“Belief in God is a coping tool to get through life … just as water is a coping tool to get through thirst.”
Is it coincidence that a week after the Israeli Government banned all of the thousands of traditional bonfires, lit yearly countrywide to celebrate the mystical, ecstatic holiday of Lag b’Omer, that this same government had to send firefighters to extinguish the thousands of fires that had erupted spontaneously throughout the country during an unheard-of heat wave?
Is it coincidence that the main goal of the climate change activists, to radically cut carbon emissions especially from air traffic and automobiles was realized beyond their wildest dreams via Covid 19?
Is it coincidence that the leftist Israeli Supreme Court allowed Netanyahu’s ‘patchwork’ government to form after Netanyahu, a right-winger, abandoning his own party and long-time allies, committed to appoint a left-winger as Justice Minister, in charge of approving and arranging future Supreme Court Justice picks?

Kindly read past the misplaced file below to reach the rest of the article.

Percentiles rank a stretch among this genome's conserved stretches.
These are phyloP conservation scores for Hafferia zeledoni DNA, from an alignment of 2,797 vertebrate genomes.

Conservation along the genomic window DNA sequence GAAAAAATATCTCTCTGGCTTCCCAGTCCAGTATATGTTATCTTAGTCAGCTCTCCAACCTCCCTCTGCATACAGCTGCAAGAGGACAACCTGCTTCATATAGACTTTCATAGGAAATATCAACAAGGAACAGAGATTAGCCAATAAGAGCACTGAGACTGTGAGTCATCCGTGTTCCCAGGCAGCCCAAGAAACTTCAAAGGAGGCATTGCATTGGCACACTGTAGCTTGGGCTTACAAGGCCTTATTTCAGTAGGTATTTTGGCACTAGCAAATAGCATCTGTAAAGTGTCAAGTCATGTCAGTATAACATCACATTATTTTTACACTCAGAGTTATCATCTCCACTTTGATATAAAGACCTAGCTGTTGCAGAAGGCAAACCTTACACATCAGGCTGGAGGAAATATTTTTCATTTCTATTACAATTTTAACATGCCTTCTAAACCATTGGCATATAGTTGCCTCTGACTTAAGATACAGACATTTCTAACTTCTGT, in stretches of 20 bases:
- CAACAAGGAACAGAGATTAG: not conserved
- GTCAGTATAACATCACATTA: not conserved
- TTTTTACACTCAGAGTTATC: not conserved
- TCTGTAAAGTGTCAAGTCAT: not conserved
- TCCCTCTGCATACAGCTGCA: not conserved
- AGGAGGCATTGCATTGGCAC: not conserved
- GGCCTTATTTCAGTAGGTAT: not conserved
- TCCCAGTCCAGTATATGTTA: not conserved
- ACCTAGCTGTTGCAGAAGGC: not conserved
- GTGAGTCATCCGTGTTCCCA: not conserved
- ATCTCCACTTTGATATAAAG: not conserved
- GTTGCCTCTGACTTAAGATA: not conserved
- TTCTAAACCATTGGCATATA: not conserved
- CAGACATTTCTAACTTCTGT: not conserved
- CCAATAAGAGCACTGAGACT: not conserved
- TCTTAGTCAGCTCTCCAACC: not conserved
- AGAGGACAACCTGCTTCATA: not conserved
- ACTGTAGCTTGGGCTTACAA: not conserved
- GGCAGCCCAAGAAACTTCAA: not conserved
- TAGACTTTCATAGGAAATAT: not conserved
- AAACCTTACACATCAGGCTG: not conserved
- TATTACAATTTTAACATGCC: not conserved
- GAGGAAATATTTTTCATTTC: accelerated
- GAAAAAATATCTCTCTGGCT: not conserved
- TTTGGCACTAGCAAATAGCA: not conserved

Traditional Jewish sources use an interesting term to describe the relationship between husband and wife: ‘Ishto k’Gufo’ – ‘a man’s wife is like himself’.
In essence, this refers to the closeness of the marriage bond and its ramifications in Jewish practice and law. However, the literal translation of the term ‘k’Gufo’: ‘like his body’, can also allegorically provide insights into the nature of the relationship and how to succeed within it.
Torah and Kabbala characterize the body and the soul as two opposites, each with its own values and viewpoints. Because of this, there’s a constant tension or ‘tug of war’ between them—and thus within us.
The path of spiritual perfection largely consists of embracing this struggle, with the goal of making peace between one’s body and soul. This consists of a ‘win-win’ arrangement of providing the body with its legitimate needs, while at the same time coopting its energies toward the soul’s higher, eternal aspirations.
One who has struggled with, and ultimately brought harmony between body and soul can be considered a spiritual warrior.
But that is only phase one.
A man and woman, husband and wife, are also in a sense ‘two opposites’. Besides the obvious physical, and documented neurological differences, men and women also differ spiritually.